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December 1943

ELECTRIC CONVULSIVE THERAPY, WITH EMPHASIS ON IMPORTANCE OF ADEQUATE TREATMENT

Author Affiliations

NEW YORK

From the New York State Psychiatric Institute and Hospital, New York, and the Pilgrim State Hospital, Brentwood, N. Y.

Arch NeurPsych. 1943;50(6):652-660. doi:10.1001/archneurpsyc.1943.02290240036002
Abstract

The value of shock treatment of mental disease is still disputed. At present electric convulsive therapy is probably the most widely used method. With some disorders indiscriminate use is favored because of its simplicity, whereas with others inadequate application is responsible for failures. This paper represents an endeavor to give indications for the application of this therapy, on the basis of experience with more than 1,500 patients treated by the same physician in two parallel series: the one, at the New York State Psychiatric Institute and Hospital, and the other, representing institutional material, at the Pilgrim State Hospital.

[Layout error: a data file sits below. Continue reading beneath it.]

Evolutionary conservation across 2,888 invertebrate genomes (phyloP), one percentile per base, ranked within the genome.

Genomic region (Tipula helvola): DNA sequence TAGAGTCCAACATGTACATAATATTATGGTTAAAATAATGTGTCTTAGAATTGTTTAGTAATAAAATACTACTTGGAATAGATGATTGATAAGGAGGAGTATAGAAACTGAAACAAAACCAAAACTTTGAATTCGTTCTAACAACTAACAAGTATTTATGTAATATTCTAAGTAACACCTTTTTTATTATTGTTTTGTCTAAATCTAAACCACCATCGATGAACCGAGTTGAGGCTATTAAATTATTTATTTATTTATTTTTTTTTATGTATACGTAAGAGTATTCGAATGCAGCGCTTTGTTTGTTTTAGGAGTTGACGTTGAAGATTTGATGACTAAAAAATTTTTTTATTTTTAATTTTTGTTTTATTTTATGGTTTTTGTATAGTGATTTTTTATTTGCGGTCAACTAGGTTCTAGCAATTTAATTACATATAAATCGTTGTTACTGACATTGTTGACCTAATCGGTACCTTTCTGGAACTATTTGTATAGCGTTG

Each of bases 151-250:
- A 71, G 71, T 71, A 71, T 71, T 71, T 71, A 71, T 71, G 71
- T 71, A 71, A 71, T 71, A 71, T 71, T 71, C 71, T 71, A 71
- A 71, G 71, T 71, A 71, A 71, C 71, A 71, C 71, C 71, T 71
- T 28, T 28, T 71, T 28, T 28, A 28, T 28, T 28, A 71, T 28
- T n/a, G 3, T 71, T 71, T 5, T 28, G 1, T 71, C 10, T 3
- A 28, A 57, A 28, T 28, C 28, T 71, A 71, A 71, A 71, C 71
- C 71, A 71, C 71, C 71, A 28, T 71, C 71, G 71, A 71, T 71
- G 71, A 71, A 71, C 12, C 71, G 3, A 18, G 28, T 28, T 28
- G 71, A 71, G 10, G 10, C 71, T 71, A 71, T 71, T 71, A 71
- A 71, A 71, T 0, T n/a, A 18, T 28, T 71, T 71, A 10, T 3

Discrepancies in reports on the value of shock treatment demand a clear definition of the material from which conclusions are drawn. Statistical work on diagnostically doubtful and borderline cases is valueless at the present experimental stage. There are, however, clearcut cases of the various major psychoses in which disagreement as to diagnosis

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